Abbreviations:

      AF (atrial fibrillation), AT (atrial tachycardia), CFAE (complex fractionated atrial electrogram), CI (confidence interval), EF (ejection fraction), HR (hazard ratio), IH (intracranial hemorrhage), INR (international normalized ratio), IS (ischemic stroke), LA (left atrium), NSR (normal sinus rhythm), PVI (pulmonary vein isolation), RF (radiofrequency), TIA (transient ischemic attack)

      Keywords

      Introduction

      As the elderly population (age ≥75 years) grows, so does the burden of treating elderly patients with atrial fibrillation (AF).
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      • Hylek E.M.
      • Phillips K.A.
      • Chang Y.
      • Henault L.F.
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      Prevalence of diagnosed atrial fibrillation in adults: national implications for rhythm management and stroke prevention: the AnTicoagulation and Risk factors in atrial fibrillation.
      • Gage B.F.
      • Waterman A.D.
      • Shannon W.
      • Boechler M.
      • Rich M.W.
      • Radford M.J.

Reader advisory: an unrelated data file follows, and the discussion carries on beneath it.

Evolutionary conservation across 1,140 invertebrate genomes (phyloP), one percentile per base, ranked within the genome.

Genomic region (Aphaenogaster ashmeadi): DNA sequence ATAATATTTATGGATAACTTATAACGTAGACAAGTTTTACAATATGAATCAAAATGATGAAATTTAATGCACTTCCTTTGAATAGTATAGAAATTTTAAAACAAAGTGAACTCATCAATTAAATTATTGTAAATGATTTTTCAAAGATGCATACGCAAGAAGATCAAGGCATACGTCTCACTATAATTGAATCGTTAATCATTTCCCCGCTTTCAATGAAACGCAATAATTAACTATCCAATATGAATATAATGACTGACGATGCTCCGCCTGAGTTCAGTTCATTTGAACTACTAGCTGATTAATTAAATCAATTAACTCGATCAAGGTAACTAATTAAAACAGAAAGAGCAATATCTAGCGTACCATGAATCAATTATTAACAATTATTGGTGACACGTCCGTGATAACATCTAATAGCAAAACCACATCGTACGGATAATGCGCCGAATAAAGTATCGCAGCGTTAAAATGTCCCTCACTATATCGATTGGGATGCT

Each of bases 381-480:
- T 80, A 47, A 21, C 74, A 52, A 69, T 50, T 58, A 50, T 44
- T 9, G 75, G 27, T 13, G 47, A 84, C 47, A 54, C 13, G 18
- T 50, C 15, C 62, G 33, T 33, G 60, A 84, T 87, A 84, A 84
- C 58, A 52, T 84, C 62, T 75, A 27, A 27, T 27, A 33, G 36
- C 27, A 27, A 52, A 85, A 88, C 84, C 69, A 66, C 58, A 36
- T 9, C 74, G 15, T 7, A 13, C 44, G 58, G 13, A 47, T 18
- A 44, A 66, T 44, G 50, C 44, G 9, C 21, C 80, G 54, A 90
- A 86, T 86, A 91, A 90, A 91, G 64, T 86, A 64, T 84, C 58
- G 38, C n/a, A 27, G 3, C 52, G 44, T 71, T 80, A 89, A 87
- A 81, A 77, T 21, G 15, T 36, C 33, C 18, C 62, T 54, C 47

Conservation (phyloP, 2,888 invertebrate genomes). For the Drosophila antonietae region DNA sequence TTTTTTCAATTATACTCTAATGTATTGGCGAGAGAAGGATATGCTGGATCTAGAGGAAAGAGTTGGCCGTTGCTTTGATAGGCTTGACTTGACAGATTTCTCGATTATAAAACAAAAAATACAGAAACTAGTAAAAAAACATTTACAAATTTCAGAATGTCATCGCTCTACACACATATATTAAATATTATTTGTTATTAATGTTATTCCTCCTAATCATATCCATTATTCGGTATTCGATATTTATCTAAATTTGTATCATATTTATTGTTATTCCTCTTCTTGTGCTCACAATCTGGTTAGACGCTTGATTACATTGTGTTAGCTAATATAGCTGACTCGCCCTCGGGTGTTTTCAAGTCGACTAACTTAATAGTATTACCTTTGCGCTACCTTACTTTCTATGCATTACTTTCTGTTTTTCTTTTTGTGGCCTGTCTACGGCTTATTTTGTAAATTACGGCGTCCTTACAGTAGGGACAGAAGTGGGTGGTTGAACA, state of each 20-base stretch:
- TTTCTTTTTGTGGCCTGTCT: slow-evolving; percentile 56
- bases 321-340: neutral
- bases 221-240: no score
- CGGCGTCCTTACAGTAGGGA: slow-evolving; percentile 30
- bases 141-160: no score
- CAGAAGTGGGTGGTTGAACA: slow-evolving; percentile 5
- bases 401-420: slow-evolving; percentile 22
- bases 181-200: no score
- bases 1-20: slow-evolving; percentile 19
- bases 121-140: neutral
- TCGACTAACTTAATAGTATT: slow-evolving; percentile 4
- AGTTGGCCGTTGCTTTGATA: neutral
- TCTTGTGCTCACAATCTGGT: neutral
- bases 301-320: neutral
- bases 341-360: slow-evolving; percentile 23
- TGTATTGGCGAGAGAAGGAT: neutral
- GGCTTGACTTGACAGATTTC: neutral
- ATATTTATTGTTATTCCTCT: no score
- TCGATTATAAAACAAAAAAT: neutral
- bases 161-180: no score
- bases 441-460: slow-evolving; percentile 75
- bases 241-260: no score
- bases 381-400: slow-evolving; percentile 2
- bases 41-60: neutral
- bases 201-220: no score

Validation of clinical classification schemes for predicting stroke: results from the National Registry of Atrial Fibrillation.
      • Wolf P.A.
      • Abbott R.D.
      • Kannel W.B.
      Atrial fibrillation as an independent risk factor for stroke: the Framingham Study.
      Physicians have long known that treating such patients is a difficult task because AF is associated with increases in mortality and morbidity, especially stroke and thromboembolic risks in the elderly.
      • Gage B.F.
      • Waterman A.D.
      • Shannon W.
      • Boechler M.
      • Rich M.W.
      • Radford M.J.
      Validation of clinical classification schemes for predicting stroke: results from the National Registry of Atrial Fibrillation.
      • Wolf P.A.